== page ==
[Edu-sig] teaching Python
Daniel Ajoy
dajoy at openworldlearning.org
Wed Nov 24 14:18:55 CET 2004
Kirby wrote:
> I lean towards using mathematics as my place to cut new
> programming teeth. At first glance, that sounds like a real
> turn off. Doesn't it just take the fun out of programming
> to tie it to a boulder like math, and throw it off a
> bridge. We just sink to the bottom, right? But look at it
> this way: they want you to learn quite a bit of math
> *anyway* (the boulder is a given) and approaching the stuff
> while learning Python makes the math more fun. In other
> words *given* math is important, Python has way more to
> offer in the fun department than just graphing calculators.
I have prepared a series of "programming challenges" for a
Logo programming environment. They are just geometric pictures
that I suggest students try to mimic. The first ones
are very simple. The first one, for example, is the classic
first Logo "program":
to square
forward 100 right 90
forward 100 right 90
forward 100 right 90
forward 100 right 90
end
or
to square
repeat 4 [forward 100 right 90]
end
But in #14 the student might want to know the relationship
between the diameter of a circle and its perimeter.
In #21 the student might want to know how to make squares
of different sizes, like:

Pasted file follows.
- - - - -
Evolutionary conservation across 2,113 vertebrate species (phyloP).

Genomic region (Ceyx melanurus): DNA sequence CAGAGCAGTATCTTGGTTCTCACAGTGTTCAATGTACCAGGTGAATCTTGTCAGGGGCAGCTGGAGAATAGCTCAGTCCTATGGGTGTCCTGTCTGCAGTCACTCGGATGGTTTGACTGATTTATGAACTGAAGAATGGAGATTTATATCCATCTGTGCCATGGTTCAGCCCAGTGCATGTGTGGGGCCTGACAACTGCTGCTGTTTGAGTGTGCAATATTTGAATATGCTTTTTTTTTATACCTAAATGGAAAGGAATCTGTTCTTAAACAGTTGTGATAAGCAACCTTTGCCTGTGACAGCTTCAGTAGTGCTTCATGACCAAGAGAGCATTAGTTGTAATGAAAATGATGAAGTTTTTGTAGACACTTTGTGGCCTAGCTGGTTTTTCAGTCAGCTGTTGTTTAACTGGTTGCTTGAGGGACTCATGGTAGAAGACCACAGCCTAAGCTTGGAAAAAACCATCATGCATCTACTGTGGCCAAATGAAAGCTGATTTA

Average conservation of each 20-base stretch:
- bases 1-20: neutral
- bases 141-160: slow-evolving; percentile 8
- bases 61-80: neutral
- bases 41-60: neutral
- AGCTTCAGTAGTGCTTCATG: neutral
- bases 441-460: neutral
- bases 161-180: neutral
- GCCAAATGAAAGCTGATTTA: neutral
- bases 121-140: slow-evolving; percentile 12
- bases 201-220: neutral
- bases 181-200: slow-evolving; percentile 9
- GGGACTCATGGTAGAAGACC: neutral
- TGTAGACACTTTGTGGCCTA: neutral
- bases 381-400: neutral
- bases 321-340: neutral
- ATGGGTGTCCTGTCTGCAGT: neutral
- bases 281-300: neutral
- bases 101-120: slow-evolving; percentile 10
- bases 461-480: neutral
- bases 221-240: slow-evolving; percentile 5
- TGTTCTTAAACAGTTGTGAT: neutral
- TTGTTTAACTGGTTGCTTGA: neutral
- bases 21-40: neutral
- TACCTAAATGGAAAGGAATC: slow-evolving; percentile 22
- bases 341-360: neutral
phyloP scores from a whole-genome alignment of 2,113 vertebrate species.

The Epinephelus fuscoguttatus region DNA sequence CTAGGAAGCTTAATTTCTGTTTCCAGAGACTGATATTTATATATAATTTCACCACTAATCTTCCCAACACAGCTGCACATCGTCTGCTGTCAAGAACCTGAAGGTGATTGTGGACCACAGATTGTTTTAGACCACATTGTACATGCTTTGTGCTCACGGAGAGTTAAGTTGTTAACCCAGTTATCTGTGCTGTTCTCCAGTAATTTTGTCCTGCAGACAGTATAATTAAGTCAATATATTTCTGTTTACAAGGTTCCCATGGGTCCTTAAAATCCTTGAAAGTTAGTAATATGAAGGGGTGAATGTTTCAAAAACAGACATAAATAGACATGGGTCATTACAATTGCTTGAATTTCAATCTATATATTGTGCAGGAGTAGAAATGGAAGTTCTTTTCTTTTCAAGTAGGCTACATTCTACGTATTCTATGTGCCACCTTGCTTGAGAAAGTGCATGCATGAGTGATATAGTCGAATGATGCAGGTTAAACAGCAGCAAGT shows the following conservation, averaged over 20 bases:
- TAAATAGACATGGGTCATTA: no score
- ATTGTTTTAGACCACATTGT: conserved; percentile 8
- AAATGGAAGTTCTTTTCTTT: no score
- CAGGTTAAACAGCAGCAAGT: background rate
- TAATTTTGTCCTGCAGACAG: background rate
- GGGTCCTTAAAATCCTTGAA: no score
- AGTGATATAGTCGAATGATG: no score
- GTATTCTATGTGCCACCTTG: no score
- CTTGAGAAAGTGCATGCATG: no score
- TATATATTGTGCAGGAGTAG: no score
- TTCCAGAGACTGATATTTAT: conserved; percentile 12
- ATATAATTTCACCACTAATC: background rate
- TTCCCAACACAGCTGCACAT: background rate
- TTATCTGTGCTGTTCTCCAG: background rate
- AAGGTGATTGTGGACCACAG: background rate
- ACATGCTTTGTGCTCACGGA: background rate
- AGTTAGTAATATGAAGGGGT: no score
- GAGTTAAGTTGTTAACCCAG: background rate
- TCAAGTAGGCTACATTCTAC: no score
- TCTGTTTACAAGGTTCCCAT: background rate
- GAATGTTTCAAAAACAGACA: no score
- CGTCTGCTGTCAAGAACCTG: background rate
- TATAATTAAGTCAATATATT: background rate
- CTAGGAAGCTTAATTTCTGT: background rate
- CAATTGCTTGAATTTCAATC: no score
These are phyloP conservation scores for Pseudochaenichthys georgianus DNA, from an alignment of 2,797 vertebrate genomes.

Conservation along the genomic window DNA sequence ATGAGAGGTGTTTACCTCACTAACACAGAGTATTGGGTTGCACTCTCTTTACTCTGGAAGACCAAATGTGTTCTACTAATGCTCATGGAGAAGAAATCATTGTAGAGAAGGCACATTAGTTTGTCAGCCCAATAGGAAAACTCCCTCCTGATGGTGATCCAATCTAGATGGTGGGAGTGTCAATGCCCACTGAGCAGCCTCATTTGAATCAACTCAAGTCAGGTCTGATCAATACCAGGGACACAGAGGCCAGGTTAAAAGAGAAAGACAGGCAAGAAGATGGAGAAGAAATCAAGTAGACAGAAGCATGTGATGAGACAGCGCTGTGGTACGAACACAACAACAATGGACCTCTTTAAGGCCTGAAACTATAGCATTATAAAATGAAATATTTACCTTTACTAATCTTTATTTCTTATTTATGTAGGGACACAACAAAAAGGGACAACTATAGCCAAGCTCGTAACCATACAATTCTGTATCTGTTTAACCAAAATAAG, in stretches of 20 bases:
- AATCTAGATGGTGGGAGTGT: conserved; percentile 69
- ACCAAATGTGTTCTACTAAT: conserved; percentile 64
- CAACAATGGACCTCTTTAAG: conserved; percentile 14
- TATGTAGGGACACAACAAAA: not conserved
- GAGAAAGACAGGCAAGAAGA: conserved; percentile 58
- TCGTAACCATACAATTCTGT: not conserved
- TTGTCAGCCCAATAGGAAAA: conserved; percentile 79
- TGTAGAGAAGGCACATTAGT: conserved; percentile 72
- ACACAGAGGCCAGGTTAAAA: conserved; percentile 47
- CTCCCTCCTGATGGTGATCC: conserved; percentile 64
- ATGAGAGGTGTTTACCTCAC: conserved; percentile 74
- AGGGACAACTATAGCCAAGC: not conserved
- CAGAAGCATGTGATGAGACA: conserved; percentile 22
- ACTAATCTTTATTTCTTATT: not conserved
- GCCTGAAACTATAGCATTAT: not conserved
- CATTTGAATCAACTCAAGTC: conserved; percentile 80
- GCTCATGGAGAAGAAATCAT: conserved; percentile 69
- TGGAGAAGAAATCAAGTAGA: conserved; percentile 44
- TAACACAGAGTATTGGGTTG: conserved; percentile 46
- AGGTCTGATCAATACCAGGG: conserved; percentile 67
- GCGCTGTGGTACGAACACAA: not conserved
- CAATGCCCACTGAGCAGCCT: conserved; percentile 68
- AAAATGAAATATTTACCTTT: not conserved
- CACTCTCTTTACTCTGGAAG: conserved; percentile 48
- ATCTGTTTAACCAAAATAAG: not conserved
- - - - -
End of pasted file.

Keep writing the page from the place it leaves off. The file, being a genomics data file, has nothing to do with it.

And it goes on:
to square :size
repeat 4 [forward :size right 90]
end
square 80 left 90
square 40 left 90
square 20 left 90
square 10 left 90
In #22 the student might want to know the Pitagorean theorem,
and for #33 it would be good to know how to program loops.
For the last few ones, things become easier if the student
understands the concept of derivative.
http://mondragon.angeltowns.net/paradiso/Construcciones.html
John writes -
> Some on this list have suggested that Python is "too rich" to be good
> language for young or first-time programmers.
I think I was one. The thought went like this: "why would
I want to program something in Python, if it's probably
already programmed somewhere in the libraries or in the
Internet" It is a little bit discouraging to know that you'll
be either just programming glue code and doing a lot of
digging for the right code, or reinventing the wheel.
Daniel
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